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Frederick H. Dyer, Compendium of the War of the Rebellion: Regimental Histories 166 22 Browse Search
Rebellion Record: a Diary of American Events: Documents and Narratives, Volume 11. (ed. Frank Moore) 68 0 Browse Search
Rebellion Record: a Diary of American Events: Documents and Narratives, Volume 10. (ed. Frank Moore) 36 0 Browse Search
Robert Underwood Johnson, Clarence Clough Buell, Battles and Leaders of the Civil War: Volume 2. 35 3 Browse Search
Frederick H. Dyer, Compendium of the War of the Rebellion: Battles 28 0 Browse Search
William F. Fox, Lt. Col. U. S. V., Regimental Losses in the American Civil War, 1861-1865: A Treatise on the extent and nature of the mortuary losses in the Union regiments, with full and exhaustive statistics compiled from the official records on file in the state military bureaus and at Washington 23 1 Browse Search
Rebellion Record: a Diary of American Events: Documents and Narratives, Volume 9. (ed. Frank Moore) 22 0 Browse Search
Rebellion Record: a Diary of American Events: Documents and Narratives, Volume 5. (ed. Frank Moore) 22 2 Browse Search
Colonel Charles E. Hooker, Confederate Military History, a library of Confederate States Military History: Volume 12.2, Mississippi (ed. Clement Anselm Evans) 21 1 Browse Search
Rebellion Record: a Diary of American Events: Documents and Narratives, Volume 6. (ed. Frank Moore) 19 1 Browse Search
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Southern Historical Society Papers, Volume 1. (ed. Reverend J. William Jones), Strength of General Lee's army in the Seven days battles around Richmond. (search)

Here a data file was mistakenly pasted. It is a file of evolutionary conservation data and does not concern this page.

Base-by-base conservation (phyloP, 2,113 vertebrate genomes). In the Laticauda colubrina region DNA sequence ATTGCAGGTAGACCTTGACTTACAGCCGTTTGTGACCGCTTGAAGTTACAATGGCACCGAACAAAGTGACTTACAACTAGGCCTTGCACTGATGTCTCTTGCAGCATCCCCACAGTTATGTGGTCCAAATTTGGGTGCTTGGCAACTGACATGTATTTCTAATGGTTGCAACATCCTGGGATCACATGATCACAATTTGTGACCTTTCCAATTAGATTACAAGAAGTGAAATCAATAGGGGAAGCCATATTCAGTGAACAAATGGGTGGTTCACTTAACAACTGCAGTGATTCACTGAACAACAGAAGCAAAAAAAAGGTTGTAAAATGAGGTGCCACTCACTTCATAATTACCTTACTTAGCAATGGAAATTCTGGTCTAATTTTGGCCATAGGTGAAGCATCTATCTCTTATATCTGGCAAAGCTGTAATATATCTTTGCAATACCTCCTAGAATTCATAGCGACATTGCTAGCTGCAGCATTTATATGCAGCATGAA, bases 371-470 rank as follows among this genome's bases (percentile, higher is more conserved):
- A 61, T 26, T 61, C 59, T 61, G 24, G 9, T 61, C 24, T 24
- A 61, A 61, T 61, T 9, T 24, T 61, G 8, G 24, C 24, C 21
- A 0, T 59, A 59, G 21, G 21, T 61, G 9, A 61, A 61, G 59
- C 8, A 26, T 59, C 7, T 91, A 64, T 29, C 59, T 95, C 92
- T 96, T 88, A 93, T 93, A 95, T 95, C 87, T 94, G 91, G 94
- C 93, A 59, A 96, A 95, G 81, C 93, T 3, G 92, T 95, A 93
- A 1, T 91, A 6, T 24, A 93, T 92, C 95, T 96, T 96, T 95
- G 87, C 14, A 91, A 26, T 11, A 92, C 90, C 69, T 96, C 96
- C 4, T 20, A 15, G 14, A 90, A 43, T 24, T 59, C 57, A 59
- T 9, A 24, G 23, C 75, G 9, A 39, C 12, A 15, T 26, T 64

t's division, 6 in A. P. Hill's division, 5 in D. H. Hill's division, including Ripley's brigade; 6 in Magruder's command, 4 in Huger's division, including Ransom's bgades, and Lawton's brigade — the twelve brigades added after Seven Pines being Ripley's, Lawton's, Ransom's, J. G. Walker's, Daniel's, Wise's (2 regiments), and the lume of the Reports of the Opetions of the Army of Northern Virginia for 1862. Ripley's was the first brigade that arrived, and in his report (page 234) he says: Thend before the Seven Days Battles, consisted of those brought by Holmes (9,296), Ripley's brigade (2,366), and Lawton's (3,500)--in all 15,162, instead of the 37,000 ywill show that we lost 4,000 out of 10,000 taken into the field. This includes Ripley's brigade. General Magruder says, on page 190: I was in command of three divng this according to Ewell's statement on page 189, and then adding the loss in Ripley's brigade at Mechanicsville before Jackson got up, and we have the entire loss
hastily retreated through the wood, where our cavalry could not follow. Cannon, small arms, prisoners, and stores, were the trophies of victory; Wilcox took up the advance, while, wearied with several hours' severe fighting and loss, the other two brigades rested round the well-contested redoubt. In the midst of all this din, loud reports from the left, and stray shell screaming over head, told that Gregg's South-Carolinian brigade was similarly engaged at Ellison's Mills. Profiting by Ripley's discomfiture the previous evening, Gregg determined to cross the swamp some distance higher up, while engaging the enemy's attention in front. At the moment, therefore, that the engagement opened on his right-fully convinced he had naught to fear from any force sent from Beaver Dam Creek to operate on his right flank-he crossed the greater part of his command a mile above the battery, and screened them in the timber; then posting a cloud of skirmishers in front of the guns to draw their
The Annals of the Civil War Written by Leading Participants North and South (ed. Alexander Kelly McClure), Van Dorn, the hero of Mississippi. (search)